At 9.2%, fiscal deficit is highest ever for Centre

The Centre closed last year with a fiscal deficit of 9.2% of GDP, against the revised estimate of 9.5%, on account of better-than-expected revenue receipts. However, this is the highest fiscal deficit on record for the Centre Fiscal deficit was estimated at Rs 18.2 lakh crore against Rs18.4 lakh crore in the revised estimates presented by finance minister Nirmala Sitharaman at the start of February. Better than expected GDP numbers also helped.

Against previously estimated GDP of Rs 194.8 lakh crore in 2020-21, the revised reading released by the National Statistical Organisation on Monday estimated the value of economic activity at a little less than Rs 197.5 lakh crore.

But even the better than estimated fiscal deficit is almost twice the Budget estimate of 4.6% of GDP in 2019-20. Economists are projecting that the government will overshoot its fiscal deficit target of 6.8% of GDP for the current financial year due to the second wave.

The pandemic had forced the government to significantly slash its revenue projections, while shoring up spending to meet requirements to support economic activity and poorer sections of the society through free foodgrain, higher allocation for the employment guarantee scheme and some cash support. The preliminary data released by the Controller General of Accounts on Monday showed that expenditure was 1.8% higher than the revised estimate and was estimated at Rs 35.1 lakh crore.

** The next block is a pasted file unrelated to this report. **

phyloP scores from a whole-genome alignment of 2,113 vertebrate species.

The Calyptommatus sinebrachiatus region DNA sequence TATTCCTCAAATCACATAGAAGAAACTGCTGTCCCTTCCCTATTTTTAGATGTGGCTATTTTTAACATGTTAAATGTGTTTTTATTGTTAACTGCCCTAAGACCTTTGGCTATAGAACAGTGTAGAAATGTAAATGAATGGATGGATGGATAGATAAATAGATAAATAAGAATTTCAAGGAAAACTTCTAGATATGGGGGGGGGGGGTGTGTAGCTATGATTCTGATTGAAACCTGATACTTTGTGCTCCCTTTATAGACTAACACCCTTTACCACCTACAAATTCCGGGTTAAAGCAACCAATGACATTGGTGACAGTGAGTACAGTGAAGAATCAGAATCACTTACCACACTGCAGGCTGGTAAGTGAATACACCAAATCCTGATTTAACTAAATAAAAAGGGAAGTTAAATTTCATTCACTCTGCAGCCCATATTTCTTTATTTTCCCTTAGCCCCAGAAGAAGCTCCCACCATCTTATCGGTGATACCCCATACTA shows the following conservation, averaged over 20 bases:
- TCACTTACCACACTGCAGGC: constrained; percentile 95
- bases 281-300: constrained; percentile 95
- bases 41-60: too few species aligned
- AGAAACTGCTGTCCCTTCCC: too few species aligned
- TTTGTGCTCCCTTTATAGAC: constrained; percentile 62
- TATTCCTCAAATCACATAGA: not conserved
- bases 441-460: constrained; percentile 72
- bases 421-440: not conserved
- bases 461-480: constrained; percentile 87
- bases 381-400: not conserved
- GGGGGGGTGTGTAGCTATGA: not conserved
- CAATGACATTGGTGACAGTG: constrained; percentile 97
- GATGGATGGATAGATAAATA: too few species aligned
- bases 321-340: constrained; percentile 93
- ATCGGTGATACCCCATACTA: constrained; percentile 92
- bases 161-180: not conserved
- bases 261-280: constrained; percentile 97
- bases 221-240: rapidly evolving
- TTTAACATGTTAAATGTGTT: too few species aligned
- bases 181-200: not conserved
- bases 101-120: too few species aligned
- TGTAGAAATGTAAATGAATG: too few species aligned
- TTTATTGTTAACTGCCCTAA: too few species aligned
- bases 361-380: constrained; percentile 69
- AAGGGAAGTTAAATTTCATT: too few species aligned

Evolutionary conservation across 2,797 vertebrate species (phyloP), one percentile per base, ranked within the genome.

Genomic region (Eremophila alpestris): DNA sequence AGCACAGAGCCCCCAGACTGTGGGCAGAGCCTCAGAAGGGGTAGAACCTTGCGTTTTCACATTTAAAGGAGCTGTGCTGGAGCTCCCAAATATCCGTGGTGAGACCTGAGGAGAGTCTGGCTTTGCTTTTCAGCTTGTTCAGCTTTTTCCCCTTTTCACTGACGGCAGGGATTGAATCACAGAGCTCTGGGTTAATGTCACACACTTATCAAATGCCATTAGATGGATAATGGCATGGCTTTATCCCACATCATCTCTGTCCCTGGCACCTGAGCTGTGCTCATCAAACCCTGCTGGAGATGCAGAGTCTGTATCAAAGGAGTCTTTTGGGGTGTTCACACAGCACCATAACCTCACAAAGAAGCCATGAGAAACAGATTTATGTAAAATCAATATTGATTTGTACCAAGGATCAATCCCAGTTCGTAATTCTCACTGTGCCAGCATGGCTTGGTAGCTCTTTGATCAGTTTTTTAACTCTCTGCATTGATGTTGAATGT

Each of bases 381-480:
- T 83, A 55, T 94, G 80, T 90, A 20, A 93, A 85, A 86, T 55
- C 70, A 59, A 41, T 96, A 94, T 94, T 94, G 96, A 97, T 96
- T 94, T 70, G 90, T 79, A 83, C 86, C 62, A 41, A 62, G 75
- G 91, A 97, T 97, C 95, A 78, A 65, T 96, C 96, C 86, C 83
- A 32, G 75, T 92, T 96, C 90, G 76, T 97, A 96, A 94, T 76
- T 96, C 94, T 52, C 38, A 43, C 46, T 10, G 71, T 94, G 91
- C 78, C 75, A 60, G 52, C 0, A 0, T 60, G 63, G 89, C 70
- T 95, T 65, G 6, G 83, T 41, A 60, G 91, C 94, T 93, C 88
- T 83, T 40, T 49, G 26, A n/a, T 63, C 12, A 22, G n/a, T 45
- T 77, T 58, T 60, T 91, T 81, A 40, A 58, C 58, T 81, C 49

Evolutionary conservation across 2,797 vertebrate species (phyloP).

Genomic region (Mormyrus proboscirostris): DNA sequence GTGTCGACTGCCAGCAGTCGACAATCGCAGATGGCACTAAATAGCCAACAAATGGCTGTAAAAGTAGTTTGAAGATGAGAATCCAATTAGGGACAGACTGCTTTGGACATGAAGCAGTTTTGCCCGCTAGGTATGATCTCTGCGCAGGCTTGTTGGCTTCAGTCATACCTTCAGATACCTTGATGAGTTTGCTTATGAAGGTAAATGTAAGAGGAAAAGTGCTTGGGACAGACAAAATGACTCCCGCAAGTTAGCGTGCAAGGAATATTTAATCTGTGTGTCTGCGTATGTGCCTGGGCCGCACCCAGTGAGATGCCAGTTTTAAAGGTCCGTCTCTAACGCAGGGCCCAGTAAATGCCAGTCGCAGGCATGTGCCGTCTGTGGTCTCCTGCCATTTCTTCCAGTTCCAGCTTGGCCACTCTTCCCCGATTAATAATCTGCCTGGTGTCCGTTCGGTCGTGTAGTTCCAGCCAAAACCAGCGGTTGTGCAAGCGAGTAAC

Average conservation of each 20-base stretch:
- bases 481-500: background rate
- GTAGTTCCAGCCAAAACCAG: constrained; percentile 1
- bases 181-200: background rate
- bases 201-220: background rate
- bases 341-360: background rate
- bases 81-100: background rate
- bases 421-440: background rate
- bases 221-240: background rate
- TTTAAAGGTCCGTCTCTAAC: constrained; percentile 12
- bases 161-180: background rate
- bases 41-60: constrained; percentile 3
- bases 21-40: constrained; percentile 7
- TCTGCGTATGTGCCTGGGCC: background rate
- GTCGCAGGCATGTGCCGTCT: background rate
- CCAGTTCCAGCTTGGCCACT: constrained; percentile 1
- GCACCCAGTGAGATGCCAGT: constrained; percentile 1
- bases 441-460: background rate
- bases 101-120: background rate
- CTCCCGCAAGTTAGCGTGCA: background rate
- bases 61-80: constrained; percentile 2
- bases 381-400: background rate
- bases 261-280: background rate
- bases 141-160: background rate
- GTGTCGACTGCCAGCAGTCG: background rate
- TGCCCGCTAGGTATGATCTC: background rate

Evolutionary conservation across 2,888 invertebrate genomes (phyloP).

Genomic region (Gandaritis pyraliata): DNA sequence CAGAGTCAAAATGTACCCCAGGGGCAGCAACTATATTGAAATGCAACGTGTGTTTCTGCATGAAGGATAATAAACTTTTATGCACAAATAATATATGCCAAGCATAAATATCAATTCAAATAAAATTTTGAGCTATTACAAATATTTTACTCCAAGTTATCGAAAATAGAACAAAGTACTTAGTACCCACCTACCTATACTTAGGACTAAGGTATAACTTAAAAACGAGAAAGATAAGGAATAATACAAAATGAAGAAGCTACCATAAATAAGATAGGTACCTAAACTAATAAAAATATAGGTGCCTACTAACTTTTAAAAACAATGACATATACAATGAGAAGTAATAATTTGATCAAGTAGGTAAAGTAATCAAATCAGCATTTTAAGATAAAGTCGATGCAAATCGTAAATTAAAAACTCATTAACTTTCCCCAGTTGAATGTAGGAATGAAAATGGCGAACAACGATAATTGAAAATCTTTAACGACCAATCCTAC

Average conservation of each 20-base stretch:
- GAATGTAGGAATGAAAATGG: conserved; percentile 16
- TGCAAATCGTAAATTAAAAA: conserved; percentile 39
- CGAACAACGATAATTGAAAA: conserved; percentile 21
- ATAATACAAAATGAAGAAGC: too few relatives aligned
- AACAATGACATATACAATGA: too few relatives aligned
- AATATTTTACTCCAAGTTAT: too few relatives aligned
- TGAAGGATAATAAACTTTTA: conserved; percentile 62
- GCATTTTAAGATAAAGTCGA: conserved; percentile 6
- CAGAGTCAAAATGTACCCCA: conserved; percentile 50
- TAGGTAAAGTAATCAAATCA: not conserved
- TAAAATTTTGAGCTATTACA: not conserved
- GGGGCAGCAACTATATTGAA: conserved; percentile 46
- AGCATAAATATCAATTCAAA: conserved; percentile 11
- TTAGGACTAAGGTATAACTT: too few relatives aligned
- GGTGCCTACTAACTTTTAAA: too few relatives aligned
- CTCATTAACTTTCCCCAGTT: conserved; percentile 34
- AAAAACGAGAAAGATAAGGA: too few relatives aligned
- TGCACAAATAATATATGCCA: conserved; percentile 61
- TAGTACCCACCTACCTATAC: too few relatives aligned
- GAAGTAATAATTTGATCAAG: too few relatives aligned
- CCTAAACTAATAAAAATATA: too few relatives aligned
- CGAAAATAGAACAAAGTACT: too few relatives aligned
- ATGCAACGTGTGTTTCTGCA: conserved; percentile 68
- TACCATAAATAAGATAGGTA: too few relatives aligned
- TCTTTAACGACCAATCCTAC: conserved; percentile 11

“There has been a sharp increase in the spending towards subsidies aggregating Rs 4.6 lakh crore in Q4-FY21 as against Rs 70,000 crore in Q3-FY21… Capex of the government has moderated… which does indicate that the government had to undertake cuts in capital expenditure to meet the fiscal deficit target,” CARE Ratings said. What also provided cushion was improved revenues during the last 60 days of the last fiscal year. During 2020-21, revenue receipts were estimated at Rs 16.3 lakh crore, almost 105% of the revised estimates. Tax revenue was estimated to be nearly 6% higher than the revised estimate.

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